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Gods, idols, statues and accuracy

I went to a christening not long ago. It was held in a small but beautiful Catholic Church with a personable and knowledgeable priest conducting the ceremony.

Most Catholic Churches bother me with the overbearing representations of Christ on the cross, Mary, Mary with the baby Jesus, various saints, and other representations or idols of their particular Christian delusion. This one was no different.

Many of these churches and cathedrals have life size “statues” of various religious figures, with some slightly smaller or larger than life size. The christening church had an almost life-size figure of Christ on the cross.

Aside from the burning question of the idol-or-God-or-statue problem, it bothered me. The statue was totally inaccurate. It was wrong in four or perhaps five ways.

First, the nails or spikes were through the palms of the hands. That’s patently wrong, since the weight of the average person would cause nails to pull through the palm and cause the one crucified to fall down. That would mean more work for the Roman soldiers, and they would not like that.

Crucifixion was always done through the wrist, where the complex of wrist bones would hold the body in place on the cross. That’s one error. A second error comes with the two nails – one through each foot – on the vertical part of the cross.

That would never happen, since nails and spikes were handmade and a valuable commodity. The Romans used one nail through both feet – one foot on top of the other. That’s the second error.

The third error in this statue/idol/God was the triangular platform nailed to the cross standard to provide a partial rest for the feet. That never happened, and is a later fiction added to the Christ Crucifixion scene. The lack of a platform would cause more pain, less rest, and more of an agonizing struggle to the one crucified. That was the goal of the Romans.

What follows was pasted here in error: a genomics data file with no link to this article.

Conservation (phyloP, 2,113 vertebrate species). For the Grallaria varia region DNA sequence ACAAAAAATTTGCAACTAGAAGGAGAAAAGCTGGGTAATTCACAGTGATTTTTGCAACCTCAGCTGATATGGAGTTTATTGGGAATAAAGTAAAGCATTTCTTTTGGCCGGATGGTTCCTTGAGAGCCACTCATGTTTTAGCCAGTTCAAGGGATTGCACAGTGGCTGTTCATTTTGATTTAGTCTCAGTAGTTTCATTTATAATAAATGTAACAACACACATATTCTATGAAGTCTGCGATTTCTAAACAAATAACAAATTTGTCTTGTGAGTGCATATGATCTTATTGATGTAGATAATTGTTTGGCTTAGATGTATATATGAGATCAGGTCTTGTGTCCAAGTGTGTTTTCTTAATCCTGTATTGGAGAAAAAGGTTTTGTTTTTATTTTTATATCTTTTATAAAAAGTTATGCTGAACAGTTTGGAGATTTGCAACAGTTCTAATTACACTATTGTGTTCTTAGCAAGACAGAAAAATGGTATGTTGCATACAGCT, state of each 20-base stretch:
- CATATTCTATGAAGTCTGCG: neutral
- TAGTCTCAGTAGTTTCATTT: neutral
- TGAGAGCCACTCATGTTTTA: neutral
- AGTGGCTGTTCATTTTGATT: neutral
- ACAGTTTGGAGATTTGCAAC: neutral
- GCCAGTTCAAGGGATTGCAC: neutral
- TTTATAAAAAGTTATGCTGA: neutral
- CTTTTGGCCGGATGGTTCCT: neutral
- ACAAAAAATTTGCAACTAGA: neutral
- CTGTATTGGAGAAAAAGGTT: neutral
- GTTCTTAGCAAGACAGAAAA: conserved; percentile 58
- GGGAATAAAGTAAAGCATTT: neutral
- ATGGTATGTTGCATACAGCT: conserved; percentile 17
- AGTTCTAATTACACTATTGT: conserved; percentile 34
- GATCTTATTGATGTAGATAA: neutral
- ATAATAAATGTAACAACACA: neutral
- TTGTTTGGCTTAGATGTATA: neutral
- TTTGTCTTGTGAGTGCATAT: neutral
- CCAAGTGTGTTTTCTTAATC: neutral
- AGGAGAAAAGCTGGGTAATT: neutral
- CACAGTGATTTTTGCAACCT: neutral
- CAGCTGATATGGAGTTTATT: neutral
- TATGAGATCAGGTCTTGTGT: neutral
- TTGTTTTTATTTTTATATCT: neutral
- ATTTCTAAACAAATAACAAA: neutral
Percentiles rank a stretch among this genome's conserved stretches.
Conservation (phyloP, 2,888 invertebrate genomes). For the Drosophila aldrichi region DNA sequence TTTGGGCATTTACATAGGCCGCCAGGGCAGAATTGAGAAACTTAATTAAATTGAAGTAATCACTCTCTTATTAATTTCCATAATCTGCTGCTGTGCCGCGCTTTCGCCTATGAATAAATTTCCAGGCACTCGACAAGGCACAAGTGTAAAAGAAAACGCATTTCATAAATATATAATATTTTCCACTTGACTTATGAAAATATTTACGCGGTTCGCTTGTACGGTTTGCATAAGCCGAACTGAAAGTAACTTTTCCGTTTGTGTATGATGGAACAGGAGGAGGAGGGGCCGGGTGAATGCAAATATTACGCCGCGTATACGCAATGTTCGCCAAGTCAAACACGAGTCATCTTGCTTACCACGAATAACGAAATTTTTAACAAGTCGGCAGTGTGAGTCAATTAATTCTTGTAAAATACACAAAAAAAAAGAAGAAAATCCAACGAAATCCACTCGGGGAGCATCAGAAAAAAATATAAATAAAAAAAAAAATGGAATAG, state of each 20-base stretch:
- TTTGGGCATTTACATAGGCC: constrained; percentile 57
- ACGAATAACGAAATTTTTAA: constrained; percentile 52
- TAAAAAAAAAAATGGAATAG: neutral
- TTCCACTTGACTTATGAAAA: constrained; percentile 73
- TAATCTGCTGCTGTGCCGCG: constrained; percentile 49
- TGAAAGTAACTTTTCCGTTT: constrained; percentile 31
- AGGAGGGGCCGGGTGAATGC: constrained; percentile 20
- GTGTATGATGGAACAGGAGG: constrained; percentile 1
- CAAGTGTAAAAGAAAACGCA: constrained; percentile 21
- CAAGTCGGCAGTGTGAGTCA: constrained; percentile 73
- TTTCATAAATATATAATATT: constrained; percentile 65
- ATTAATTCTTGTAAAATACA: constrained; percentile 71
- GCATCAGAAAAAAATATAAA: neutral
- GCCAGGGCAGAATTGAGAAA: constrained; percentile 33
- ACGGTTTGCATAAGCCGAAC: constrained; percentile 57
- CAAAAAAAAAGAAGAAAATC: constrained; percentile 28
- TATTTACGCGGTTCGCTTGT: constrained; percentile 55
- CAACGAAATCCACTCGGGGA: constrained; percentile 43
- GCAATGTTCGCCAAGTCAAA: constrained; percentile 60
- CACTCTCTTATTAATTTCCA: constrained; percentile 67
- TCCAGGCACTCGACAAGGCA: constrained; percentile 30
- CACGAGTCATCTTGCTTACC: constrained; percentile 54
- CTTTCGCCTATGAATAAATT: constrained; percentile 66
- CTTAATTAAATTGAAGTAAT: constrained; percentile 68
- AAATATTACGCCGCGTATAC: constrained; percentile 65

The forth error was one that you find in all crucifixion scenes – Catholic and Protestant. It was in that little swatch of cloth or linen around the genitals and hips to make Christ seem less sexually offensive to worshiping parishioners. In truth, Christ as with all those crucified at the time, was as naked as a jaybird, as the expression goes. In today’s parlance, his junk would be hanging out for all to see.

A fifth questionable aspect of this statue/idol/God was that the body was completely uninjured. In John 19:33 -34, it states that “But when they (the soldiers) came to Jesus, and found that he was already dead, they did not break his legs.” (Standard practice with those crucified). “Instead, one of the soldiers pierced Jesus’ side with a spear, bringing a sudden flow of blood and water.”

Thus, in this statue in this Catholic Church, we could argue back and forth about whether this was a before-pierced or after-pierced statue. Since the statue appeared as if it was a representation of a dead Jesus, it would have been pierced in the side and thus inaccurate.

A final questionable aspect of this also relates to John 19:36-37 that the piercing rather than leg breaking fulfilled the scripture prophecy that “. . .not one of his bones will be broken.”

This is questionable since hammering a spike or nail through a wrist and foot or ankle would most likely break some of the bones involved.

Sound to me as if some Catholic priests might want to check with Biblical scholars before crafting any more statues or idols, and might want to revisit those idols or statues that they have for possible corrections.

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